Some time ago, we wondered if New York City’s new law requiring certain restaurants to post calorie counts might provide good material for academic researchers who care about obesity.
The answer: yes!
Brian Elbel, an assistant professor of medicine and health policy at the NYU School of Medicine and the NYU Wagner School of Public Service, was the lead researcher on a new study called “Calorie Labeling and Food Choices: A First Look at the Effects on Low-Income People in New York City” (abstract here; pdf here).
Elbel sent researchers into the field to measure the caloric habits of low-income people who eat at fast-food restaurants including McDonald’s and KFC. They gathered data before the calorie-posting law went into effect, in order to measure the change, and in addition to gathering data from New York fast-food restaurants, they also gathered data from equivalent restaurants in Newark, N.J., which doesn’t have a caloric-posting law, to serve as a control.
What did they learn?
“We found that 27.7 percent [of people] who saw calorie labeling in New York said the information influenced their choices.”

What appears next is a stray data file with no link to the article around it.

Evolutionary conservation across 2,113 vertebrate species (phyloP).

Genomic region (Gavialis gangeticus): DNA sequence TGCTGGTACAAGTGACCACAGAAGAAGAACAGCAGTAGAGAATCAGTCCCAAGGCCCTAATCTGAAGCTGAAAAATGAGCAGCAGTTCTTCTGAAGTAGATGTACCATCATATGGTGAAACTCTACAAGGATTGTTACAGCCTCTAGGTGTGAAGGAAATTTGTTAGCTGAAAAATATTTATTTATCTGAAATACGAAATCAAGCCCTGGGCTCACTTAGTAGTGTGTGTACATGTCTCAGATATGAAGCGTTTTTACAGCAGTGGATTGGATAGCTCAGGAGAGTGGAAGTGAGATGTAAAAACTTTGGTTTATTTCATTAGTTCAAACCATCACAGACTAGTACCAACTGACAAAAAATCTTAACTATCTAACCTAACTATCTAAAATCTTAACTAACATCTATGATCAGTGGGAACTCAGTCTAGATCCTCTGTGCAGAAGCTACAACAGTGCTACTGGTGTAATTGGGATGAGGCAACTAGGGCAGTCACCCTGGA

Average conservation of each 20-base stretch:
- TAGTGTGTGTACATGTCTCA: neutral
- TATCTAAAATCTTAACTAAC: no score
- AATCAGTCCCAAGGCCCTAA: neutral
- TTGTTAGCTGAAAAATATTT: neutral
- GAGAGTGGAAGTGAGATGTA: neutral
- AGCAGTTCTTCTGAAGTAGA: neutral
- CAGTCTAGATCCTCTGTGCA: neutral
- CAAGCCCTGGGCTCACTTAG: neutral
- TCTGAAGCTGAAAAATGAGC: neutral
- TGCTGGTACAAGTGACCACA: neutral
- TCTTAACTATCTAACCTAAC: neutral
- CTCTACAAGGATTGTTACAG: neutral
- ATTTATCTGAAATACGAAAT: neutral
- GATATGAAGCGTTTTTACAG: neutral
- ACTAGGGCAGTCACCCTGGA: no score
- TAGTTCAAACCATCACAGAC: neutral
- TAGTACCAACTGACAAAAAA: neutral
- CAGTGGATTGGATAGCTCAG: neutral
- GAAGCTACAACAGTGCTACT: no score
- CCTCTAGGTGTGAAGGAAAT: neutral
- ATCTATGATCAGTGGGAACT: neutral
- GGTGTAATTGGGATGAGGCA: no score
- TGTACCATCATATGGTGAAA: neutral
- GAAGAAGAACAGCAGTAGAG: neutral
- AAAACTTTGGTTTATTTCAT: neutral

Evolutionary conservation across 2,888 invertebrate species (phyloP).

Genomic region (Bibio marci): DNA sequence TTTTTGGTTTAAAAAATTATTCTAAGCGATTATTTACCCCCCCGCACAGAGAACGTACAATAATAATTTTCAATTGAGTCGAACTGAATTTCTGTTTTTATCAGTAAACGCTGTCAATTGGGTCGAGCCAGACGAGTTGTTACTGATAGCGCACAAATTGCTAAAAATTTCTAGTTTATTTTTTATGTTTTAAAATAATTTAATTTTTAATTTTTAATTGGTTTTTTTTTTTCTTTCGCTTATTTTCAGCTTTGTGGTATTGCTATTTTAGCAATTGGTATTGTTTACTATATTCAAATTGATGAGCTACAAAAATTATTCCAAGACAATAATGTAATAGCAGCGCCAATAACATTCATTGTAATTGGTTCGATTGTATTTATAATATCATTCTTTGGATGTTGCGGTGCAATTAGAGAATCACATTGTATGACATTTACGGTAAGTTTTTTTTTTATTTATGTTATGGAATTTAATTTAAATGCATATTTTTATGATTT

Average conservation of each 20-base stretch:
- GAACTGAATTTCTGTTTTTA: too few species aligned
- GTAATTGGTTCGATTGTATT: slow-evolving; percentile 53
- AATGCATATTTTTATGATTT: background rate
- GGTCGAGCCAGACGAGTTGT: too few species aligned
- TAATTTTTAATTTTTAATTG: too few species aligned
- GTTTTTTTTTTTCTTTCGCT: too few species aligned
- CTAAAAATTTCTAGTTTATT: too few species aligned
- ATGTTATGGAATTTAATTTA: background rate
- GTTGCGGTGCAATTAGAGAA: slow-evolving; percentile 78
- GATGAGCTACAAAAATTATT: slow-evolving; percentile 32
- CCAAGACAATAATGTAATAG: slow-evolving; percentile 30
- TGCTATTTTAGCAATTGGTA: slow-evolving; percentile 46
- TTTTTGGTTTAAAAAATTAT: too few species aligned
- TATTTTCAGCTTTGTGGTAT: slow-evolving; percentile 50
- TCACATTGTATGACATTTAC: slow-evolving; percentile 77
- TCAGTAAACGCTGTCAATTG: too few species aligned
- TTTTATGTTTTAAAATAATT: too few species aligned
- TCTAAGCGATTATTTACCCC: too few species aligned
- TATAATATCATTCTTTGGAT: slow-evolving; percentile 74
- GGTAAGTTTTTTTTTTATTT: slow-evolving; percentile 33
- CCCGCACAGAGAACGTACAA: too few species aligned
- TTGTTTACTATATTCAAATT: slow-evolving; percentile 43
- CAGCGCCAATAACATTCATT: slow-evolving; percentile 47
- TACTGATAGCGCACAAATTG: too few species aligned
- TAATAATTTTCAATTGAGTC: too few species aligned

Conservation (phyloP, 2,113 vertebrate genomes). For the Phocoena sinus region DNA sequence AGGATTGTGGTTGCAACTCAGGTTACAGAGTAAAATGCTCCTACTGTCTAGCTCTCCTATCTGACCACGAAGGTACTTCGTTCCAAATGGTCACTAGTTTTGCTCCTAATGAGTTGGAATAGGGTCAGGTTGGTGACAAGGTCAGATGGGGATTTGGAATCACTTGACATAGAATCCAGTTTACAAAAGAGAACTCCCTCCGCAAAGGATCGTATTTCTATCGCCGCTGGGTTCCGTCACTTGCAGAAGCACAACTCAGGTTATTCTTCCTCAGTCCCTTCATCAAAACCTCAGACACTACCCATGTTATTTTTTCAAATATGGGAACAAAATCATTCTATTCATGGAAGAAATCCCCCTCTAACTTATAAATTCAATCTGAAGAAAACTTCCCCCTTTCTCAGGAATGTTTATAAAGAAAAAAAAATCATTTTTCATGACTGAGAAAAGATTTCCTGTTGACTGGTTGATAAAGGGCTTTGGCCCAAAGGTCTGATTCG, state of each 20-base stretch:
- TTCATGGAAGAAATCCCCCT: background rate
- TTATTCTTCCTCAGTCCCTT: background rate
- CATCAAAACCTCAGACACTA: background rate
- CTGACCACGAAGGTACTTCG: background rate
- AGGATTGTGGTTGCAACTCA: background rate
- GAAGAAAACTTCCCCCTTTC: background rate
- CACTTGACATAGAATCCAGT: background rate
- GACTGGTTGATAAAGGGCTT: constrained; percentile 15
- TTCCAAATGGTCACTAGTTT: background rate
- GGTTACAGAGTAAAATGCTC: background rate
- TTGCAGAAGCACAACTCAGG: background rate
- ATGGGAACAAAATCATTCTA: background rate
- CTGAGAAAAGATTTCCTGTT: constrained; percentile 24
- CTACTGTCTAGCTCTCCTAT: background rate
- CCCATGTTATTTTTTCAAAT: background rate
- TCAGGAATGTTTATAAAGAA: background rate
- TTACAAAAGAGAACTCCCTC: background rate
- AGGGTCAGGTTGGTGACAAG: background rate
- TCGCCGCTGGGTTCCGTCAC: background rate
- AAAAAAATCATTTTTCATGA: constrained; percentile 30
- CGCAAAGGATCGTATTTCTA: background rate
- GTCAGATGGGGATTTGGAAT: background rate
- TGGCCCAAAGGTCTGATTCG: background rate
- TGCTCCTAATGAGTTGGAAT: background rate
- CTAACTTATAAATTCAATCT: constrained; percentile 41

Great news, right? Um, no:
“However, we did not detect a change in calories purchased after the introduction of calorie labeling.”
Yikes. This is a great example of how well-intentioned incentives, even if they are successfully presented, fail to move the needle. There are obviously a million more questions to be asked in this realm. For instance:
- As nudges go, is this one simply too subtle? How might a calorie nudge compare to a price nudge (some kind of a fat tax — on fatty foods, that is, not people)?
- How might the response to caloric postings affect the choices of middle- and upper-income people?
- If you want to curb obesity, especially among lower-income people, what do you do if it turns out that lower-income people are less responsive to the calorie nudge than other people?
Since this particular study relied on the subjects’ participation — the researchers intercepted them, inspected their receipts, and talked to them about their buying choices — what should we think about how representative these participants are? We write a good bit in SuperFreakonomics about how participants in most experiments are a) not likely representative of the general population — i.e., they are more cooperative — and b) likely to be influenced by the observers’ scrutiny and approval.
Personally, I think the calorie-posting law isn’t a bad idea at all. But I suspect that the people who will be most responsive to it, especially in the long run, are those who are already the most vigilant about their health and well-being. Think of it this way: what if the safest drivers on the road were the only ones to wear seat belts?